The tests to initiate so-called Fair Pay Agreements are anti-democratic, forcing the process on workers who don’t want them, National's Workplace Relations and Safety spokesperson Paul Goldsmith says.
Parliament is currently debating the Committee Stage of the Fair Pay Agreement Bill, which will bring back occupation or industry wide employment agreements for the first time since the 1980s.
“These mis-named agreements will reduce flexibility, choice and agility in our workplaces, at the very time when we need to be agile in a competitive world,” Mr Goldsmith says.
“There are three hurdles for starting a Fair Pay Agreement: a mere 10 per cent of workers covered by a proposed agreement, or just 1000 workers, which is less than half a per cent of an occupation with 200,000 workers, or a loose public interest test that could apply even if nobody voted for it.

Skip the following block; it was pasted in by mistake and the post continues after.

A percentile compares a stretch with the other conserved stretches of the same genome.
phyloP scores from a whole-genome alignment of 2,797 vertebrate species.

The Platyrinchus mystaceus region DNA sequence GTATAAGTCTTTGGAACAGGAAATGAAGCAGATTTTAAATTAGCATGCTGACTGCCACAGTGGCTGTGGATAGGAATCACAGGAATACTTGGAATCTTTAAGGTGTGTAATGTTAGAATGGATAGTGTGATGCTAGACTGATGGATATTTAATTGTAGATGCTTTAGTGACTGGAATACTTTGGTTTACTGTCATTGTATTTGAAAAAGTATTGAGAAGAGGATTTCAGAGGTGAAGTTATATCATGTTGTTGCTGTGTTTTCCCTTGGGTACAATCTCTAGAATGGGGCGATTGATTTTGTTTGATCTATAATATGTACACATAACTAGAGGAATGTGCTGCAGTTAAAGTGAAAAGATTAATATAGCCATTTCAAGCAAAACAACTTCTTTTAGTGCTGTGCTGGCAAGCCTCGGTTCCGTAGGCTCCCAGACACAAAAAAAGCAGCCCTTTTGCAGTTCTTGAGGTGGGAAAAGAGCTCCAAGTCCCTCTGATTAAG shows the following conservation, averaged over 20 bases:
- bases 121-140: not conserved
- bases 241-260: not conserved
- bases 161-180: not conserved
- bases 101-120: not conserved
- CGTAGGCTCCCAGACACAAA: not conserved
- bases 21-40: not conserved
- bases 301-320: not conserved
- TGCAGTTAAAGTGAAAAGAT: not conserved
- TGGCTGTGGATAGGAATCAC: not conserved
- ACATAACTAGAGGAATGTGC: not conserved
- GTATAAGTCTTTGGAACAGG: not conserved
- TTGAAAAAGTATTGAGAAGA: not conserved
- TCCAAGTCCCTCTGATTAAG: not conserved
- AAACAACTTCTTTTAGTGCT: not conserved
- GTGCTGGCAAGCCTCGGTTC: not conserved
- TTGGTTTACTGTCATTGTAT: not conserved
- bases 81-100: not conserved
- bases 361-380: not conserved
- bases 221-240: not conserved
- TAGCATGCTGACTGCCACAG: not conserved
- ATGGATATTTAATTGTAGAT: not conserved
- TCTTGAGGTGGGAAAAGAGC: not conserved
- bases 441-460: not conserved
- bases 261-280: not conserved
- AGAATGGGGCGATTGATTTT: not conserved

“There is nothing ‘fair’ about Fair Pay Agreements, if a tiny fraction of workers can initiate bargaining and dictate terms for the majority.
“Even if no one wants an agreement at all, bureaucrats in Wellington can force the bargaining process to begin anyway. Once started, there is no stopping it.
“National introduced an amendment to require at least 50 per cent of the workers covered by a proposed agreement to agree with it, which Labour voted down.
“If the majority of workers do not want a Fair Pay Agreement, they should not be forced into a deal at the whim of the unions or because a bureaucrat decides that is what is best for them.
“National will repeal Fair Pay Agreements.”